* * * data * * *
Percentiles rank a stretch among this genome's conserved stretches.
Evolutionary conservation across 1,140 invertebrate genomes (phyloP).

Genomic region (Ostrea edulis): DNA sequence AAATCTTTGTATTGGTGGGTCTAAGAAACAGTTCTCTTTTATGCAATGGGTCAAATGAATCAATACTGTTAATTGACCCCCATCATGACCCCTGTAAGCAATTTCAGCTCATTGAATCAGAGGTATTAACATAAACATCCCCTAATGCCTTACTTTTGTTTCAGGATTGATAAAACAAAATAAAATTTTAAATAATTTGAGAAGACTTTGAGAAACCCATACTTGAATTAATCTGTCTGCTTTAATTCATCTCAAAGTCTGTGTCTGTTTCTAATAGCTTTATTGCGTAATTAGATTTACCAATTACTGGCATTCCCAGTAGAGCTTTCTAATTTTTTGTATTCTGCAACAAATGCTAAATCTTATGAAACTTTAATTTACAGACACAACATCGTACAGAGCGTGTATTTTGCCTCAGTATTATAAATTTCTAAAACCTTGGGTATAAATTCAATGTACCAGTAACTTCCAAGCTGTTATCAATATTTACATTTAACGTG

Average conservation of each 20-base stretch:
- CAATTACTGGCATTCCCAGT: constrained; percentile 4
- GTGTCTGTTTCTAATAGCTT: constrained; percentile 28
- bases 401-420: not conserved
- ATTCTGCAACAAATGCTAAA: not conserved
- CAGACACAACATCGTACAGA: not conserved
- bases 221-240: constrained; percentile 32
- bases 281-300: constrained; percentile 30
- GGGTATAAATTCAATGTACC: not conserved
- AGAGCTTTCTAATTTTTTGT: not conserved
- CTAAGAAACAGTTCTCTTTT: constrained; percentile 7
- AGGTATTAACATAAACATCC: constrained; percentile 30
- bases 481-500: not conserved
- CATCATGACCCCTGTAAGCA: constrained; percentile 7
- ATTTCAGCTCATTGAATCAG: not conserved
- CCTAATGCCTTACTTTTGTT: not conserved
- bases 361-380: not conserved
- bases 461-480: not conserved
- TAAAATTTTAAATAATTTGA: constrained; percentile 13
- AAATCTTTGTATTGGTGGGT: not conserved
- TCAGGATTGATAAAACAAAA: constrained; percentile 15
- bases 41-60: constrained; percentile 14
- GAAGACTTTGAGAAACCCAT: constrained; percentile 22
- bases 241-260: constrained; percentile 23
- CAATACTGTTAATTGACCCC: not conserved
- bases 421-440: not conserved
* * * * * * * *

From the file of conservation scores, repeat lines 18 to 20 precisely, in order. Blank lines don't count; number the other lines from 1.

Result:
- ATTTCAGCTCATTGAATCAG: not conserved
- CCTAATGCCTTACTTTTGTT: not conserved
- bases 361-380: not conserved